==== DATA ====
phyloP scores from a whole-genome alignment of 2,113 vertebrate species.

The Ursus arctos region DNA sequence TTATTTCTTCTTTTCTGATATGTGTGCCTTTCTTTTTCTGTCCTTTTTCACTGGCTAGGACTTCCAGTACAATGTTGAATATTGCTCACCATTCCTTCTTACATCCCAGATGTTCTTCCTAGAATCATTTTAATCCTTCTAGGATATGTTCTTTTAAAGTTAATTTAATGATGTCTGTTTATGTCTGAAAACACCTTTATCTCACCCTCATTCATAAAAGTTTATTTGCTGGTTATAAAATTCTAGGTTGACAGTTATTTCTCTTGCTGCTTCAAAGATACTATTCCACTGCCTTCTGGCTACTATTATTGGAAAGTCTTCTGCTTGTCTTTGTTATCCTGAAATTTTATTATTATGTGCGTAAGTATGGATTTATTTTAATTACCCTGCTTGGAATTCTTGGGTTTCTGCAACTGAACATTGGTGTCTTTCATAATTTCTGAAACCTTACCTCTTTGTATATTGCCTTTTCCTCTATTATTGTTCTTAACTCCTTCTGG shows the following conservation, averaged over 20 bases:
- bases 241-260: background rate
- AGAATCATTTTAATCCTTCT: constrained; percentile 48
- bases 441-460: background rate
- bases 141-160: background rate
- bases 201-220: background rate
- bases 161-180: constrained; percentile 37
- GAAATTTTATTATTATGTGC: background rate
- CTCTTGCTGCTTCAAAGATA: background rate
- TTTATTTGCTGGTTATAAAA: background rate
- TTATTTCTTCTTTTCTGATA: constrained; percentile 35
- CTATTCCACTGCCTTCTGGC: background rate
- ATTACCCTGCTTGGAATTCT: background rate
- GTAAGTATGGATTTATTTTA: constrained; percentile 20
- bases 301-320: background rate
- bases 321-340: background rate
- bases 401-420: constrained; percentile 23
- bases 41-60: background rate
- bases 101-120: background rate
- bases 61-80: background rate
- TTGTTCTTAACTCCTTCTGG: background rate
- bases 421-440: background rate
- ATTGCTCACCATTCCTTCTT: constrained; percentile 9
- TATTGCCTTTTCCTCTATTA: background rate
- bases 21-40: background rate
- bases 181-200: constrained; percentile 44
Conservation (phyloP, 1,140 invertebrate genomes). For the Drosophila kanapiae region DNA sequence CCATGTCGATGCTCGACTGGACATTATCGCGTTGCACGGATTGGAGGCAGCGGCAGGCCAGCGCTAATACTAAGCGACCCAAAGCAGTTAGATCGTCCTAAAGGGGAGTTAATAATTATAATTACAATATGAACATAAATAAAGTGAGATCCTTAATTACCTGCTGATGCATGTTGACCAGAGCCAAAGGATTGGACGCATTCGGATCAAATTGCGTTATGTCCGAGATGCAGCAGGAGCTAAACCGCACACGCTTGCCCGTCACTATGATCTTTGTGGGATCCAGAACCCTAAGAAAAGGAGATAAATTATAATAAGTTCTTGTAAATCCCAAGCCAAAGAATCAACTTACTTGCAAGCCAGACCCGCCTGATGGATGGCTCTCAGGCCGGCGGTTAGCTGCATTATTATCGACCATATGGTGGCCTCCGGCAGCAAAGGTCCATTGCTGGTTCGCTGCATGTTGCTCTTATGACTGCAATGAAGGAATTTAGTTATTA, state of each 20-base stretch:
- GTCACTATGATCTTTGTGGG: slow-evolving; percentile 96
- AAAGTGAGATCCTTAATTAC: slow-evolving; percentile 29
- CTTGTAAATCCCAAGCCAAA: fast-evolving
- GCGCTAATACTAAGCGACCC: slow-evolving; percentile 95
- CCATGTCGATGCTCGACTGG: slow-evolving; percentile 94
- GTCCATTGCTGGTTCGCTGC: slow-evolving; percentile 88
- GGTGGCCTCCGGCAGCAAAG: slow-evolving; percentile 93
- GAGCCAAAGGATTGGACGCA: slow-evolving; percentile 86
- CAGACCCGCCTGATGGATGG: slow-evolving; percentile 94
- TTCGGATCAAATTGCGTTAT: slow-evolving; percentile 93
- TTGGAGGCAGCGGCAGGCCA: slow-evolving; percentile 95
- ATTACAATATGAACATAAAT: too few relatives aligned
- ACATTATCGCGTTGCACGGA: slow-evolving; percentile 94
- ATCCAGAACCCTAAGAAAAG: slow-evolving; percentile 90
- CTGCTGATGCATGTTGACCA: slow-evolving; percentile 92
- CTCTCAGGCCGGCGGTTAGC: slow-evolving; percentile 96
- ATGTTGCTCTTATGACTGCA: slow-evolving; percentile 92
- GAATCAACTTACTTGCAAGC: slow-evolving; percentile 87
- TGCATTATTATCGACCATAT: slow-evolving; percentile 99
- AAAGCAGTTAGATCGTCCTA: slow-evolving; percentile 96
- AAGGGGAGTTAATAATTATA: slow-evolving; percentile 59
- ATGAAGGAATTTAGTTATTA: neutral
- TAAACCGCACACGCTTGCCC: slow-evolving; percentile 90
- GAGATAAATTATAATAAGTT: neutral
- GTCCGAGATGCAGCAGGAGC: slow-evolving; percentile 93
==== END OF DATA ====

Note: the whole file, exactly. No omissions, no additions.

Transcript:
phyloP scores from a whole-genome alignment of 2,113 vertebrate species.

The Ursus arctos region DNA sequence TTATTTCTTCTTTTCTGATATGTGTGCCTTTCTTTTTCTGTCCTTTTTCACTGGCTAGGACTTCCAGTACAATGTTGAATATTGCTCACCATTCCTTCTTACATCCCAGATGTTCTTCCTAGAATCATTTTAATCCTTCTAGGATATGTTCTTTTAAAGTTAATTTAATGATGTCTGTTTATGTCTGAAAACACCTTTATCTCACCCTCATTCATAAAAGTTTATTTGCTGGTTATAAAATTCTAGGTTGACAGTTATTTCTCTTGCTGCTTCAAAGATACTATTCCACTGCCTTCTGGCTACTATTATTGGAAAGTCTTCTGCTTGTCTTTGTTATCCTGAAATTTTATTATTATGTGCGTAAGTATGGATTTATTTTAATTACCCTGCTTGGAATTCTTGGGTTTCTGCAACTGAACATTGGTGTCTTTCATAATTTCTGAAACCTTACCTCTTTGTATATTGCCTTTTCCTCTATTATTGTTCTTAACTCCTTCTGG shows the following conservation, averaged over 20 bases:
- bases 241-260: background rate
- AGAATCATTTTAATCCTTCT: constrained; percentile 48
- bases 441-460: background rate
- bases 141-160: background rate
- bases 201-220: background rate
- bases 161-180: constrained; percentile 37
- GAAATTTTATTATTATGTGC: background rate
- CTCTTGCTGCTTCAAAGATA: background rate
- TTTATTTGCTGGTTATAAAA: background rate
- TTATTTCTTCTTTTCTGATA: constrained; percentile 35
- CTATTCCACTGCCTTCTGGC: background rate
- ATTACCCTGCTTGGAATTCT: background rate
- GTAAGTATGGATTTATTTTA: constrained; percentile 20
- bases 301-320: background rate
- bases 321-340: background rate
- bases 401-420: constrained; percentile 23
- bases 41-60: background rate
- bases 101-120: background rate
- bases 61-80: background rate
- TTGTTCTTAACTCCTTCTGG: background rate
- bases 421-440: background rate
- ATTGCTCACCATTCCTTCTT: constrained; percentile 9
- TATTGCCTTTTCCTCTATTA: background rate
- bases 21-40: background rate
- bases 181-200: constrained; percentile 44
Conservation (phyloP, 1,140 invertebrate genomes). For the Drosophila kanapiae region DNA sequence CCATGTCGATGCTCGACTGGACATTATCGCGTTGCACGGATTGGAGGCAGCGGCAGGCCAGCGCTAATACTAAGCGACCCAAAGCAGTTAGATCGTCCTAAAGGGGAGTTAATAATTATAATTACAATATGAACATAAATAAAGTGAGATCCTTAATTACCTGCTGATGCATGTTGACCAGAGCCAAAGGATTGGACGCATTCGGATCAAATTGCGTTATGTCCGAGATGCAGCAGGAGCTAAACCGCACACGCTTGCCCGTCACTATGATCTTTGTGGGATCCAGAACCCTAAGAAAAGGAGATAAATTATAATAAGTTCTTGTAAATCCCAAGCCAAAGAATCAACTTACTTGCAAGCCAGACCCGCCTGATGGATGGCTCTCAGGCCGGCGGTTAGCTGCATTATTATCGACCATATGGTGGCCTCCGGCAGCAAAGGTCCATTGCTGGTTCGCTGCATGTTGCTCTTATGACTGCAATGAAGGAATTTAGTTATTA, state of each 20-base stretch:
- GTCACTATGATCTTTGTGGG: slow-evolving; percentile 96
- AAAGTGAGATCCTTAATTAC: slow-evolving; percentile 29
- CTTGTAAATCCCAAGCCAAA: fast-evolving
- GCGCTAATACTAAGCGACCC: slow-evolving; percentile 95
- CCATGTCGATGCTCGACTGG: slow-evolving; percentile 94
- GTCCATTGCTGGTTCGCTGC: slow-evolving; percentile 88
- GGTGGCCTCCGGCAGCAAAG: slow-evolving; percentile 93
- GAGCCAAAGGATTGGACGCA: slow-evolving; percentile 86
- CAGACCCGCCTGATGGATGG: slow-evolving; percentile 94
- TTCGGATCAAATTGCGTTAT: slow-evolving; percentile 93
- TTGGAGGCAGCGGCAGGCCA: slow-evolving; percentile 95
- ATTACAATATGAACATAAAT: too few relatives aligned
- ACATTATCGCGTTGCACGGA: slow-evolving; percentile 94
- ATCCAGAACCCTAAGAAAAG: slow-evolving; percentile 90
- CTGCTGATGCATGTTGACCA: slow-evolving; percentile 92
- CTCTCAGGCCGGCGGTTAGC: slow-evolving; percentile 96
- ATGTTGCTCTTATGACTGCA: slow-evolving; percentile 92
- GAATCAACTTACTTGCAAGC: slow-evolving; percentile 87
- TGCATTATTATCGACCATAT: slow-evolving; percentile 99
- AAAGCAGTTAGATCGTCCTA: slow-evolving; percentile 96
- AAGGGGAGTTAATAATTATA: slow-evolving; percentile 59
- ATGAAGGAATTTAGTTATTA: neutral
- TAAACCGCACACGCTTGCCC: slow-evolving; percentile 90
- GAGATAAATTATAATAAGTT: neutral
- GTCCGAGATGCAGCAGGAGC: slow-evolving; percentile 93